It’s a Wrap: A second skin improves a Brentwood home’s performance, and its design cred.
Lorcan O’Herlihy, FAIA, had to have a frank conversation with Sascha Jovanovic. The dental surgeon wanted to expand the banal A-frame home he had purchased in the Crestwood Hills section of Los Angeles, “but the actual foundation costs of building on hillsides in earthquake territory is prohibitively expensive,” O’Herlihy remembers advising. To treat the existing building as a teardown would run as much as $400,000 for foundation work alone, so for the sake of affordability, architect and client decided to use what they had while “giving it a new voice.”
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Recycling the house meant transforming an old carport into an interior entry, plus adding decks as well as a new volume containing a two-car garage and guest room. White is the signature color of this extensive renovation. Yet, whereas the white interior provides a backdrop for Jovanovic’s souvenirs from Bali and Burma, the Alabama-made polyester mesh cladding the exterior is the star of its own show.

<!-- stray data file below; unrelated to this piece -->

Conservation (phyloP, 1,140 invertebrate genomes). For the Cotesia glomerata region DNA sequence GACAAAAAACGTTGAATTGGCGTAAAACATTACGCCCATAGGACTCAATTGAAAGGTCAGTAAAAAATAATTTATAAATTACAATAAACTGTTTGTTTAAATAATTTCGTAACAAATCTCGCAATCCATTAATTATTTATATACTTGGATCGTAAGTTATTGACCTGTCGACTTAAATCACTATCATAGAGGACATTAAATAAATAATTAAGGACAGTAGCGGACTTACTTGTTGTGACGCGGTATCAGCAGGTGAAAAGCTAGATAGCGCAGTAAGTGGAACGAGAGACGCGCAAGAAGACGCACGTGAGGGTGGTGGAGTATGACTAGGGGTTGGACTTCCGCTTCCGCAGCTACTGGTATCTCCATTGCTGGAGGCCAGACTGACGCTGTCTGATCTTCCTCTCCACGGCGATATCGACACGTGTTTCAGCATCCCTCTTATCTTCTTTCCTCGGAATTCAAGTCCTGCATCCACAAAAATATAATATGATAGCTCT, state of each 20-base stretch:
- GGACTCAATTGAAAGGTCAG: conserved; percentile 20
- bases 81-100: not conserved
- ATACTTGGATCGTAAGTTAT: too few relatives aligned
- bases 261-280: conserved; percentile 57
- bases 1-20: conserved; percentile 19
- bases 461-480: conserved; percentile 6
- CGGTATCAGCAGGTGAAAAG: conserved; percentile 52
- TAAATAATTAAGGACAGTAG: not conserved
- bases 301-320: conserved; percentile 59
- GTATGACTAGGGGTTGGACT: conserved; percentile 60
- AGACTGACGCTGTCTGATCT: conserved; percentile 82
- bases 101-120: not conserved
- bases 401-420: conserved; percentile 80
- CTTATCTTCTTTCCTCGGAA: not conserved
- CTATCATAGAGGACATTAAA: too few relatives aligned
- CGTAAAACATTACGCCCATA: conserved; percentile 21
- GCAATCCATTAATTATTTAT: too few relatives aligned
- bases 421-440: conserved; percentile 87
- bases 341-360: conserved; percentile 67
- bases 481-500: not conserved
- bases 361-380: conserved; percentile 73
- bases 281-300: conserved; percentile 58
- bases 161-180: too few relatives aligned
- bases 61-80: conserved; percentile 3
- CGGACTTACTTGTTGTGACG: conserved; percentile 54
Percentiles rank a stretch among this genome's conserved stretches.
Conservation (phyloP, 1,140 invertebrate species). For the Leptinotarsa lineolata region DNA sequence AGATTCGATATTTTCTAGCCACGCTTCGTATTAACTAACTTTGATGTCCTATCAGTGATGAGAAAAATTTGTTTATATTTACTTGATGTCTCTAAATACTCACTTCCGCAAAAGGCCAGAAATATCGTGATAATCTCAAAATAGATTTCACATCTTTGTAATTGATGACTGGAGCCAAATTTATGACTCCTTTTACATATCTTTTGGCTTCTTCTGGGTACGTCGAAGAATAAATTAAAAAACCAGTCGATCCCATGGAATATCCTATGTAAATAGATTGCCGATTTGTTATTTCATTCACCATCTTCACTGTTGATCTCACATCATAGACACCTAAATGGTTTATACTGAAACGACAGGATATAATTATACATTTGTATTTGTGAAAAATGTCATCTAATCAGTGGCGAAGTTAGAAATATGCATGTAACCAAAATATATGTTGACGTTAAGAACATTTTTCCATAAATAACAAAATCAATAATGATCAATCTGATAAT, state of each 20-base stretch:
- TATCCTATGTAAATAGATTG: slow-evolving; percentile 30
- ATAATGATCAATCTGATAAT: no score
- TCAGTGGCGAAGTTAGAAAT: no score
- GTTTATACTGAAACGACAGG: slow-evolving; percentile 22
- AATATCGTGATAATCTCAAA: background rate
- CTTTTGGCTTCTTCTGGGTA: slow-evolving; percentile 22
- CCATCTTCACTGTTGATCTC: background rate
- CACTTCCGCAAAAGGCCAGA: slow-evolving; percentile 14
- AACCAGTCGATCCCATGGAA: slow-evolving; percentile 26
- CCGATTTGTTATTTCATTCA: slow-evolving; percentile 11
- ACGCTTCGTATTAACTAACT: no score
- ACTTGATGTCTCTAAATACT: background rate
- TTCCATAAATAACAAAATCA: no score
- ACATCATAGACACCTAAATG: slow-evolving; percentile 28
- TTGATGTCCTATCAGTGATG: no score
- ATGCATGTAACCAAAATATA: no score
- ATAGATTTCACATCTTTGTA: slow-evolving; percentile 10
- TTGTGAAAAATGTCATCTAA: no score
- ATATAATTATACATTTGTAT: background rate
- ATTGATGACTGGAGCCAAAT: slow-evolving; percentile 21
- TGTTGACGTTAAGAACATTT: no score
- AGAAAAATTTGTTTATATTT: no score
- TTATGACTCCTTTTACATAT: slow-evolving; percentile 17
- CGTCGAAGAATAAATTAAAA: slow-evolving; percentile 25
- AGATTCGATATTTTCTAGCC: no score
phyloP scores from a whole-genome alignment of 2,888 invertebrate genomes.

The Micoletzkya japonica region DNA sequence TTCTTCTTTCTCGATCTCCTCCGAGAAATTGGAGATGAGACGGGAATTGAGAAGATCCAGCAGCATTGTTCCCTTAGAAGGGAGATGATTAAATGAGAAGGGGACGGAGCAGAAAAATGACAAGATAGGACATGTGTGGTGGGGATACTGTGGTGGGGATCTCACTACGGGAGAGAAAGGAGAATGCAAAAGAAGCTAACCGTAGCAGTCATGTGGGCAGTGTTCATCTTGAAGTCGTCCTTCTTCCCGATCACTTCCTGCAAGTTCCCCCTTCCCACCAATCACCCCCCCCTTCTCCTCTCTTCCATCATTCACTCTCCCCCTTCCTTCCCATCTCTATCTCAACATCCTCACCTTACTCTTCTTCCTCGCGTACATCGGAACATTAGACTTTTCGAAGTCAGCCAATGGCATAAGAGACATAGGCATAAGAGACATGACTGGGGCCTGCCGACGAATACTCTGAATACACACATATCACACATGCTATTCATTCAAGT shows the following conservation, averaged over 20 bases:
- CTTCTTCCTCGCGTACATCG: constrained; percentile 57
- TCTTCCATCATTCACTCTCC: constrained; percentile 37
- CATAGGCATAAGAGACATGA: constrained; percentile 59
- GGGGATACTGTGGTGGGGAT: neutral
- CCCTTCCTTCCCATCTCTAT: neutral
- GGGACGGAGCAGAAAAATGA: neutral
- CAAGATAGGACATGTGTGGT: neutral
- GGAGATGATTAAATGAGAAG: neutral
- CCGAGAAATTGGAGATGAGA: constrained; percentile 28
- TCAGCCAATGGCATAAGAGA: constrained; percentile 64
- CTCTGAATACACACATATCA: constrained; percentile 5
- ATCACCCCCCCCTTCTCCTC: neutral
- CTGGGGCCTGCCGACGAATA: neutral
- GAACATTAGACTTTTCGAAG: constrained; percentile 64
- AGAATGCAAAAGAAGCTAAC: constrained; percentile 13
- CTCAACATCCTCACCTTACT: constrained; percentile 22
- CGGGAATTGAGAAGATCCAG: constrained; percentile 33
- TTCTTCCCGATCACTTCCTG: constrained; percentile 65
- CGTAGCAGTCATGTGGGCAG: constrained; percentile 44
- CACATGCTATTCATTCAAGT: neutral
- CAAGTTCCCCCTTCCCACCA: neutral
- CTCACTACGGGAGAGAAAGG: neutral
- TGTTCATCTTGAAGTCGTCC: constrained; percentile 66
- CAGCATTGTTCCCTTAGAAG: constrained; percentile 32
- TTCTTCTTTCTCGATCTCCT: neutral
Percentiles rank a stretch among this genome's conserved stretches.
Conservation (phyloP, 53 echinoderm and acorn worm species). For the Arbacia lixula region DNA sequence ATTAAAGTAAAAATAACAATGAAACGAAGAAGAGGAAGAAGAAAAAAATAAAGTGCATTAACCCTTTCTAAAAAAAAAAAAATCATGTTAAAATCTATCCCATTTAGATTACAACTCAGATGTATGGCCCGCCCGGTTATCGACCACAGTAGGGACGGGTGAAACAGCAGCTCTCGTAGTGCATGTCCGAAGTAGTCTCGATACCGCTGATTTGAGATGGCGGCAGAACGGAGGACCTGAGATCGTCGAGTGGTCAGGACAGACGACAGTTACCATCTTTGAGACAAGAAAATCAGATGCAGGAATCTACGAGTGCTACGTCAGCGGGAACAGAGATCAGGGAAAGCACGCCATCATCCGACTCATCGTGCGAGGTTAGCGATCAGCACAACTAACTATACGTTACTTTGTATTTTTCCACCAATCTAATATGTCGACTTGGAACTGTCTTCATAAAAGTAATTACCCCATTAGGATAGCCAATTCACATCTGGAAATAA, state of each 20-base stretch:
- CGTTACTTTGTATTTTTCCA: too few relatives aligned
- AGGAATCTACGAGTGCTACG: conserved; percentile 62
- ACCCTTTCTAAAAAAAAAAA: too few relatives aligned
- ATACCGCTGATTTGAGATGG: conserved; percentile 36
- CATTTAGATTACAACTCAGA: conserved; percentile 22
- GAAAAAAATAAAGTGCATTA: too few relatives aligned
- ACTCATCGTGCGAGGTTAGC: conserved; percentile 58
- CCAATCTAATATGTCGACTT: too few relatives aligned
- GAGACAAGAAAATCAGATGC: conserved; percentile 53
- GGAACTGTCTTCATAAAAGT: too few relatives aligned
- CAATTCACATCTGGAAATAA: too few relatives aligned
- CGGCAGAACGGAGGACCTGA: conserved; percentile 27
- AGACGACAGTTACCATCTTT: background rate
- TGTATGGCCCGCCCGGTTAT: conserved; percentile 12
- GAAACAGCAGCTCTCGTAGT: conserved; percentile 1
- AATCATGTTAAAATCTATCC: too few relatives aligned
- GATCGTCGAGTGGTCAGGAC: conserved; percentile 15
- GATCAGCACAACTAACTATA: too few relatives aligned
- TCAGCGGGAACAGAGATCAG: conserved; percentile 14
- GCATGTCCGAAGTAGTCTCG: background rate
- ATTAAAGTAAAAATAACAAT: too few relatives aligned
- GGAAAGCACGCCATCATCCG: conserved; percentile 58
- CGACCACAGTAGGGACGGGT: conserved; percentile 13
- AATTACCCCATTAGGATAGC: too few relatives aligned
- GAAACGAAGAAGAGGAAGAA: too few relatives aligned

Although this PVC-coated fabric has been used for decades as a component of patio furniture and sunscreens, it never had been interpreted at an architectural scale. For Jovanovic’s redo, O’Herlihy mounted 2-inch-diameter tubular steel frames—powder-coated white and stretched with the mesh—onto the original stucco house.
“If we are going to use a material, we do some research to make sure it can accomplish something,” O’Herlihy says of this unusual application. “Not only does it shade and cool the building, but it also reflects the light. Visually speaking, it enhances the building and is architecturally inventive. So we’re combining performance and aesthetics.” The second skin hems closely to the circa-1970 house, pulling away at balconies and outdoor walkways to form their railings. “It’s a way of connecting all these different areas,” O’Herlihy observes, also noting that voids in the fabric guarantee certain views and provide formal balance for the composition.
The reflective shade screen amplifies the project’s other passive-design attributes, such as cross-ventilation. Indeed, although Jovanovic’s house now measures 3,700 square feet, his utility bills have gone down. “Architects are looking at other types of skins that are profoundly provocative,” O’Herlihy says. “This is something doable. More than anything we try to find something that is somewhat ordinary, but place it in another condition.”
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